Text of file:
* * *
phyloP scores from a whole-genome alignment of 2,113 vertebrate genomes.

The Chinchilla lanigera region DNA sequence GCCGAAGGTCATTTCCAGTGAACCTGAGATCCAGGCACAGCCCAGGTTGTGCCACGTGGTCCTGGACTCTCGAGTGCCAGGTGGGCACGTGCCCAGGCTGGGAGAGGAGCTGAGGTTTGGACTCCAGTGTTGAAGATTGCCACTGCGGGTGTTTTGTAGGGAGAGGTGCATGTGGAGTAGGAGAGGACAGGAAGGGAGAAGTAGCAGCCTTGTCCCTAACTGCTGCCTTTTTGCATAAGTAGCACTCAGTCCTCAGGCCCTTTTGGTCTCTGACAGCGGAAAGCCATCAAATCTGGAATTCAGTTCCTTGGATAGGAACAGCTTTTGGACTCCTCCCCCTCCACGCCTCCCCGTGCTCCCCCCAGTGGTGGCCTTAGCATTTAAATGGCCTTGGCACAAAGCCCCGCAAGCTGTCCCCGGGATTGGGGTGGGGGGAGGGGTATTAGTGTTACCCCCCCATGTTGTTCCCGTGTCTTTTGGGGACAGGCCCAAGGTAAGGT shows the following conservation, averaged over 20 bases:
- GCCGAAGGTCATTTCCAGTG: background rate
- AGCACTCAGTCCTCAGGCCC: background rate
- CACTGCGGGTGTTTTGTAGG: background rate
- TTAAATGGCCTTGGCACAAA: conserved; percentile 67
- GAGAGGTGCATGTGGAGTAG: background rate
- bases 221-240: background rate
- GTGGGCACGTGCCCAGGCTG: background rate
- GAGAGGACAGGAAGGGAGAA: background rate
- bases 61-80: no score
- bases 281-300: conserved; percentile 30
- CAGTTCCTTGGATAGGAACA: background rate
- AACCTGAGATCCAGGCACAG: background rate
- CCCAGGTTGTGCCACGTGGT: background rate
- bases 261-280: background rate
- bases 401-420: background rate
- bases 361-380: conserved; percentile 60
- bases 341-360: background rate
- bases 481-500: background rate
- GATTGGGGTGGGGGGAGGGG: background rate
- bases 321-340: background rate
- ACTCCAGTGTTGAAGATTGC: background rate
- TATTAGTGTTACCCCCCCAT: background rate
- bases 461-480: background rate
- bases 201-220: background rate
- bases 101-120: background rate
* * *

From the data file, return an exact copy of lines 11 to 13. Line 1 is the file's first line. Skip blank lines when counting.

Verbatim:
- bases 61-80: no score
- bases 281-300: conserved; percentile 30
- CAGTTCCTTGGATAGGAACA: background rate